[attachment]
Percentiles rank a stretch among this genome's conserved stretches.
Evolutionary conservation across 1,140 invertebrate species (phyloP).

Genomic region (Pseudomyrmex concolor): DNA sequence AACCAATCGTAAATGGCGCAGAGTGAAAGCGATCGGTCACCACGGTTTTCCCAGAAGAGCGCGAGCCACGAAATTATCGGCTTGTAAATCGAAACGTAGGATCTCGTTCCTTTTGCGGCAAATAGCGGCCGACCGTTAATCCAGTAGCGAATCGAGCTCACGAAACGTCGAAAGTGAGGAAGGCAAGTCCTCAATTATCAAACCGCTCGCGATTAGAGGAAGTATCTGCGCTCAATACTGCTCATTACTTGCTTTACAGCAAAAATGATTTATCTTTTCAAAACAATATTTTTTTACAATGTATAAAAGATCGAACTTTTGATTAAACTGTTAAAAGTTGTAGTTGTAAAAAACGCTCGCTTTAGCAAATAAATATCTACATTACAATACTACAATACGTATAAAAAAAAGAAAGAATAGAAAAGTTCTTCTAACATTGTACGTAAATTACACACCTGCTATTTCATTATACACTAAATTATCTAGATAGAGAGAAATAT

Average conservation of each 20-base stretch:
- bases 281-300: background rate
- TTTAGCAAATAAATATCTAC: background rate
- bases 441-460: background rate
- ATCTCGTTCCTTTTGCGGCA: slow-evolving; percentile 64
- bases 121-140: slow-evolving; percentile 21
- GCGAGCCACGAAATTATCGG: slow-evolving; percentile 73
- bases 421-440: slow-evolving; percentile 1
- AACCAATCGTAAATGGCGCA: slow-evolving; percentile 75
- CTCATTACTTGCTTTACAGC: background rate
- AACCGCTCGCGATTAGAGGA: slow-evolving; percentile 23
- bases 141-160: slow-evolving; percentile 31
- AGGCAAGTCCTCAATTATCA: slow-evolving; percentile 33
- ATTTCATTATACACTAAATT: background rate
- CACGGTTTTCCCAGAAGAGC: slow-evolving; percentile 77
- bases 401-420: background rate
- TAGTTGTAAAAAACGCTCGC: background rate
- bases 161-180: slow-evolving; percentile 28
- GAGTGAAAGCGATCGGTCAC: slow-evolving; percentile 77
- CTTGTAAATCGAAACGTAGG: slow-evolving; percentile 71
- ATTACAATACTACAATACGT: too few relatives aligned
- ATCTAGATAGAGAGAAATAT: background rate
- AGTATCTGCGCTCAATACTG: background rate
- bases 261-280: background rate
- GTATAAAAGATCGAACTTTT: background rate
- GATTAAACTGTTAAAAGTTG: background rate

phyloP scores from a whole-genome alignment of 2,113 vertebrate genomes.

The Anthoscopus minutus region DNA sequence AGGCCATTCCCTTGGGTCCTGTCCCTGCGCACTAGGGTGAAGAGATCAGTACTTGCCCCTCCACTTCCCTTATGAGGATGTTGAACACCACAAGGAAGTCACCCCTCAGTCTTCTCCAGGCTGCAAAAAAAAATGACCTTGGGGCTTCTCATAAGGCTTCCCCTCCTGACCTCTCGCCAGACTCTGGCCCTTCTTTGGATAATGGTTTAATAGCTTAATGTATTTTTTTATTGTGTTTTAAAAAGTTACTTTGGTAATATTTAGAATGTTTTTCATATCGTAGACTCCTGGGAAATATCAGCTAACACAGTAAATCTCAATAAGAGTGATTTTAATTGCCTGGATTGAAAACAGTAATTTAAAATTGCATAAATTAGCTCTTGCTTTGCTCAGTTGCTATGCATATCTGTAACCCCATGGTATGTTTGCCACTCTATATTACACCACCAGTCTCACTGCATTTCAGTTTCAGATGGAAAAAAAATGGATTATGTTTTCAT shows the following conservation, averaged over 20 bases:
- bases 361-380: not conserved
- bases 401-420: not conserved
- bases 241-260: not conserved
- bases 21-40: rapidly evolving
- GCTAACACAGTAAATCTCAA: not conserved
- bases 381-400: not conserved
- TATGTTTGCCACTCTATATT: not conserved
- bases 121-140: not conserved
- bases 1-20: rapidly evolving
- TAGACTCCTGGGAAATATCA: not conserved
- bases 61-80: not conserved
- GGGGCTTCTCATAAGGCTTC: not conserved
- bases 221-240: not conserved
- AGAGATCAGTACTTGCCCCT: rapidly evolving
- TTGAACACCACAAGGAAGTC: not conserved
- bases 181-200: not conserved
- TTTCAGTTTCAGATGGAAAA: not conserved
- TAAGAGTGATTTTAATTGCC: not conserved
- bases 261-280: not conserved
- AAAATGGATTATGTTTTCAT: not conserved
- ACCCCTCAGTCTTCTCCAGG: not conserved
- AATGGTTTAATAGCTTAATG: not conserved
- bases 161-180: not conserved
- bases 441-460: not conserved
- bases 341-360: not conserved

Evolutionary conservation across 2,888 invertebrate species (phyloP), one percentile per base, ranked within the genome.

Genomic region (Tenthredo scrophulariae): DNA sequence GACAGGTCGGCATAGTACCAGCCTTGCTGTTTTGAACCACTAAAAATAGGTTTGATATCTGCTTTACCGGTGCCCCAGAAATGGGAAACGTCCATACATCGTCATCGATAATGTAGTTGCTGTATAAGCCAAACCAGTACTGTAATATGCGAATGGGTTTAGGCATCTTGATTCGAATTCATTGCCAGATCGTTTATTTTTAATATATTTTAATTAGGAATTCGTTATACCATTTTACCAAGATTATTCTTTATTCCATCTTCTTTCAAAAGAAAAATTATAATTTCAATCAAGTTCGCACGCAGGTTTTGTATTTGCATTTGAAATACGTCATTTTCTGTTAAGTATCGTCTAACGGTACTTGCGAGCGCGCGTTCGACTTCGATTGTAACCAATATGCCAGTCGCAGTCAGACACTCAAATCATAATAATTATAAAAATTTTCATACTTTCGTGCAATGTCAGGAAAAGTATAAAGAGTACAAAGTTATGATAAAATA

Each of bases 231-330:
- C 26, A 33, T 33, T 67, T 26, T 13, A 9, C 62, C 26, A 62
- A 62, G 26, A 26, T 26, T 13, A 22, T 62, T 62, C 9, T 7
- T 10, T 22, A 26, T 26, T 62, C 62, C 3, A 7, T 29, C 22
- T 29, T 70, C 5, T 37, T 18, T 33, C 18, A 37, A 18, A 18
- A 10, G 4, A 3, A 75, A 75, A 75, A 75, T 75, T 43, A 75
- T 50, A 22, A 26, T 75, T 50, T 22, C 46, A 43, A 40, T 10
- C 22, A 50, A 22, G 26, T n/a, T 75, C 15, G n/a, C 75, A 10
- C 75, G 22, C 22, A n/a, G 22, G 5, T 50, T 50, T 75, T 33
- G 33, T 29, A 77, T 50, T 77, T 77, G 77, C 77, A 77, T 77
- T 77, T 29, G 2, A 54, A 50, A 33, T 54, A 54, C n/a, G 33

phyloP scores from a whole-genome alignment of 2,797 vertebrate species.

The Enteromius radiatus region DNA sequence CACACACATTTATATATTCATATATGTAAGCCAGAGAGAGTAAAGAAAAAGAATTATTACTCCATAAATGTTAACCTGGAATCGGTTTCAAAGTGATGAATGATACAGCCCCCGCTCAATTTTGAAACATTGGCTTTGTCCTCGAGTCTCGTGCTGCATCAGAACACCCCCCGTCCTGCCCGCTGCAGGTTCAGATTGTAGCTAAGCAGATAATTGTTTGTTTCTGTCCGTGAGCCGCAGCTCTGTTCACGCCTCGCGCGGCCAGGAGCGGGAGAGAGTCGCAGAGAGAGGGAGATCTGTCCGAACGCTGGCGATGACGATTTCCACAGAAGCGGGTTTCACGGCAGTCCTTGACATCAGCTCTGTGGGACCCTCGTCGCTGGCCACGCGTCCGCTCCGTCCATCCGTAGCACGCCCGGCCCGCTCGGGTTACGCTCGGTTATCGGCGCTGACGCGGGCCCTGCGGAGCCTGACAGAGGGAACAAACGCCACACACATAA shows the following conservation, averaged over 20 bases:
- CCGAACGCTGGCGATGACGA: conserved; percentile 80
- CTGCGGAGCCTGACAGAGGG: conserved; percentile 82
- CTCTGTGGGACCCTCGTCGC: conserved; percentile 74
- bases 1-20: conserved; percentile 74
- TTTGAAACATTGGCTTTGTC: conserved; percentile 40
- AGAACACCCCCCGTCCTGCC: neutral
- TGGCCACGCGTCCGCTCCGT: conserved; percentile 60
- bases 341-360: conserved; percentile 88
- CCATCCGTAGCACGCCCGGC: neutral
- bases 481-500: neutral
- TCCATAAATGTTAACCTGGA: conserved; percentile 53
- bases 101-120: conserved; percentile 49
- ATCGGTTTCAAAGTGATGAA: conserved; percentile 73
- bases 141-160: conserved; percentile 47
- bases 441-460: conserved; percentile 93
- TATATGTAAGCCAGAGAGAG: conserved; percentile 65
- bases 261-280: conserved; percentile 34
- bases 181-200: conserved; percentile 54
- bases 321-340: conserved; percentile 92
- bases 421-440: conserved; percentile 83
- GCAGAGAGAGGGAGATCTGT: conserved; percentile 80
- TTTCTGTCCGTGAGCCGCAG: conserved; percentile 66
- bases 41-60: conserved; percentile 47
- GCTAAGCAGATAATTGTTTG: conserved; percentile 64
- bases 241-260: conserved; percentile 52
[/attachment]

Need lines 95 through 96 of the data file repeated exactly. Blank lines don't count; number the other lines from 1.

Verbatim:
- GCTAAGCAGATAATTGTTTG: conserved; percentile 64
- bases 241-260: conserved; percentile 52